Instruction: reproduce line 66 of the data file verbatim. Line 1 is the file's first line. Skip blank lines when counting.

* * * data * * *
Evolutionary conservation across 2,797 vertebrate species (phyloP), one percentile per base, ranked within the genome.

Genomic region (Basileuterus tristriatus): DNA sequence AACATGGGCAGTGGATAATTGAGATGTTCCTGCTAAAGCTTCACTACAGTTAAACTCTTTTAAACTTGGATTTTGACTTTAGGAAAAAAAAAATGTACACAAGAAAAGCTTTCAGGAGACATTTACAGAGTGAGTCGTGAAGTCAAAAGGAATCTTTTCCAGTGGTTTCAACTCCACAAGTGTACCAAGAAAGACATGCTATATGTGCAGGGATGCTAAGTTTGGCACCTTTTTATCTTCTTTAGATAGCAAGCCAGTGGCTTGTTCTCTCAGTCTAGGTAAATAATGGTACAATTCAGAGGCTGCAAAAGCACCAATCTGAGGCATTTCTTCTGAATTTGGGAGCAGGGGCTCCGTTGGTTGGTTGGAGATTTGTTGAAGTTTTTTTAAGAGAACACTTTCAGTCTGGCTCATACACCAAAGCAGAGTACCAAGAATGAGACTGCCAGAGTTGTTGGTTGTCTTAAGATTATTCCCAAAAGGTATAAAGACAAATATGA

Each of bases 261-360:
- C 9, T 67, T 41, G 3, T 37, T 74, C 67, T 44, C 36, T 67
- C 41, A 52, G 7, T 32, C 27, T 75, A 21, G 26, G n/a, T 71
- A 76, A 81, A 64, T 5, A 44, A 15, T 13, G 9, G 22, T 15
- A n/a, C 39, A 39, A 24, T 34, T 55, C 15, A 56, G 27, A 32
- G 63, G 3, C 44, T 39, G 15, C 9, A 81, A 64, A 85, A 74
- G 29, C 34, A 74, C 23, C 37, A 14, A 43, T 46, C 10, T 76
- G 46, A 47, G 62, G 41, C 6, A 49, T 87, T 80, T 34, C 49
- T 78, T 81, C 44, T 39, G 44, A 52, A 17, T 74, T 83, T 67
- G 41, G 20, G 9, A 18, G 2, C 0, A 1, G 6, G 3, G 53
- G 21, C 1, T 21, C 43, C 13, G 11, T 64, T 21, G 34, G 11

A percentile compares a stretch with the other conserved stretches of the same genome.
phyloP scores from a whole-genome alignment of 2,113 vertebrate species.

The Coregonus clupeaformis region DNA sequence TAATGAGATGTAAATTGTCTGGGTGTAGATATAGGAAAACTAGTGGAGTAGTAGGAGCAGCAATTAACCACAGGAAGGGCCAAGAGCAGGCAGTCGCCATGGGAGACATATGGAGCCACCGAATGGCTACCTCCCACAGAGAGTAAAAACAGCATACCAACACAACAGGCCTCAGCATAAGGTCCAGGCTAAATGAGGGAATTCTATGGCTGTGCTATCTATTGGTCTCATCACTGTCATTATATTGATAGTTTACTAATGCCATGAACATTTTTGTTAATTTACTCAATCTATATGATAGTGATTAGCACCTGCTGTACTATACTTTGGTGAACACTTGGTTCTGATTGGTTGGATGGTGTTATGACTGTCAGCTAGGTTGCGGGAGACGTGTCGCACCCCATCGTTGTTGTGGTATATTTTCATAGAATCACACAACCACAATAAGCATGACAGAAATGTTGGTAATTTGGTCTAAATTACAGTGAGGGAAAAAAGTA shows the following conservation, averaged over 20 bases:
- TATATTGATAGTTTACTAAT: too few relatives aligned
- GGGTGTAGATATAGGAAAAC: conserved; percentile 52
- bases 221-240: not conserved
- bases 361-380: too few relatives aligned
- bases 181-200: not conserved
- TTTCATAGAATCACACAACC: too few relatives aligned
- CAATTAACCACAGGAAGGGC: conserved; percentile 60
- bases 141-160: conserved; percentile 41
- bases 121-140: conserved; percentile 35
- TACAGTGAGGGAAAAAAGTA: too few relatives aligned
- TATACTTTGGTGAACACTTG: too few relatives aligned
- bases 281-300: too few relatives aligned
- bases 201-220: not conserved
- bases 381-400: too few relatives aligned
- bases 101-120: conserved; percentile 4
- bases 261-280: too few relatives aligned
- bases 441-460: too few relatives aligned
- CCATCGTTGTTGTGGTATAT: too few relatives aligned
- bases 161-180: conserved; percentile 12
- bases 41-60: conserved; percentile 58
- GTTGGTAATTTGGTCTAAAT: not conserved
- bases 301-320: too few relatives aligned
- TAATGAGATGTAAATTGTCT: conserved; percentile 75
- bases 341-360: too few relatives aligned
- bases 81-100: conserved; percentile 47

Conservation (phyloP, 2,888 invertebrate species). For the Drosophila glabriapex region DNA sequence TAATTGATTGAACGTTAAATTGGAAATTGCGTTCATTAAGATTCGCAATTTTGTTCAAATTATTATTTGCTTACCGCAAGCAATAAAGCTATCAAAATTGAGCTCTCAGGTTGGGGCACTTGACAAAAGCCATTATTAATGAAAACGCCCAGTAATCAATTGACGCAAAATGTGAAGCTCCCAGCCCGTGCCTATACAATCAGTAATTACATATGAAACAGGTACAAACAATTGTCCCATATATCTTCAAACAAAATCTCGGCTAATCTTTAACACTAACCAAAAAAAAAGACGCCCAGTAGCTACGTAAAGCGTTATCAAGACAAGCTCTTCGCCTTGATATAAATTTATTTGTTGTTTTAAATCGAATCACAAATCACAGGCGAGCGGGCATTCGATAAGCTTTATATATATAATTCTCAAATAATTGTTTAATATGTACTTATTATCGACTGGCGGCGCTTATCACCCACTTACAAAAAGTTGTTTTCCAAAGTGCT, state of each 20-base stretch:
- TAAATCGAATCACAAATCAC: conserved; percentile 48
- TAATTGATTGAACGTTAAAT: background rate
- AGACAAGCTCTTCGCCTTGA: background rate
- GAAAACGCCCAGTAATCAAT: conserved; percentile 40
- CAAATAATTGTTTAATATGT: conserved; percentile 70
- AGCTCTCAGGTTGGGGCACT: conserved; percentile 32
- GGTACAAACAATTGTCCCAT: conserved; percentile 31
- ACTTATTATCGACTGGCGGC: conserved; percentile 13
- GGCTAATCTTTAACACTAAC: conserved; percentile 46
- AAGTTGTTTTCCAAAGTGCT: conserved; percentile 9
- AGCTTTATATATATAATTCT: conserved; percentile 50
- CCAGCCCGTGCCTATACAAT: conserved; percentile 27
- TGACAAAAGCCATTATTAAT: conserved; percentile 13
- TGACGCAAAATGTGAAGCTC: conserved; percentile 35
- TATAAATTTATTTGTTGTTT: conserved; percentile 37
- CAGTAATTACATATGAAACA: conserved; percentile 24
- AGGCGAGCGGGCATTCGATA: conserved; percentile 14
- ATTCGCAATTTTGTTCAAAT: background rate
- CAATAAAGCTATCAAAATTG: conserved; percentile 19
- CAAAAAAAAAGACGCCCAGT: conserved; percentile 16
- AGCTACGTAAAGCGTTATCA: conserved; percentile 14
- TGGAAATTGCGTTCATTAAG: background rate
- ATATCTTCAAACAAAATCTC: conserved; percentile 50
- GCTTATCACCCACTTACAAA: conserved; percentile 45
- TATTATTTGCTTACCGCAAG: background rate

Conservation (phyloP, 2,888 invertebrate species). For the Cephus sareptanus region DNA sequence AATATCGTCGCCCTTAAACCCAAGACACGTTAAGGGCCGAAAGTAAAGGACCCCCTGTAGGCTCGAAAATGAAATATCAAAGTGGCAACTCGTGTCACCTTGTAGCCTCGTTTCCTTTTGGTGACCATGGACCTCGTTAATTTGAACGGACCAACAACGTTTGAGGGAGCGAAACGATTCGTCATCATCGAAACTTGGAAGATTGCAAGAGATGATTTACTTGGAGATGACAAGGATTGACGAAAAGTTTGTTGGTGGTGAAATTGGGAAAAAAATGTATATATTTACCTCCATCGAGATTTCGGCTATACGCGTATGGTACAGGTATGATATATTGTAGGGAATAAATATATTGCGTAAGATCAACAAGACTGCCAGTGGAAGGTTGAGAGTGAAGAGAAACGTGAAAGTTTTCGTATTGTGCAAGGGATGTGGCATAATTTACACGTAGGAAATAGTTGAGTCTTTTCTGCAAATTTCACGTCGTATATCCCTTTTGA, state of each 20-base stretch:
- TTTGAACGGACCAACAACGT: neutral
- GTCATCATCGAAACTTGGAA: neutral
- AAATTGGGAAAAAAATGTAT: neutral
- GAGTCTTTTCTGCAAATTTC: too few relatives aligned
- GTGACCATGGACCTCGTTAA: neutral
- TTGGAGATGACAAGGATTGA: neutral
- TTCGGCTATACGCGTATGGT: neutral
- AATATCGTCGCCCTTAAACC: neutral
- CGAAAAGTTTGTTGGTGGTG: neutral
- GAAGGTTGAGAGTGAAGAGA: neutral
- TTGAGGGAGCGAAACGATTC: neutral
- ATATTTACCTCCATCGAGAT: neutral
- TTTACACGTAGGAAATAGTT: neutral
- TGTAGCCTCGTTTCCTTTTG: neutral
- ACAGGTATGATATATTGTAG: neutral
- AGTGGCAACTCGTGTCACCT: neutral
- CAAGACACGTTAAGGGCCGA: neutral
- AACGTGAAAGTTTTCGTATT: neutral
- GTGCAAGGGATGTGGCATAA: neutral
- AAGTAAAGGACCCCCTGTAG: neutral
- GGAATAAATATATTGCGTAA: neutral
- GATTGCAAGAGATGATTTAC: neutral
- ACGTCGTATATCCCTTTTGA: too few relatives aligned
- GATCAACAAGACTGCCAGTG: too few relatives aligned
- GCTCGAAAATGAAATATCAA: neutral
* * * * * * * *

- GCTTATCACCCACTTACAAA: conserved; percentile 45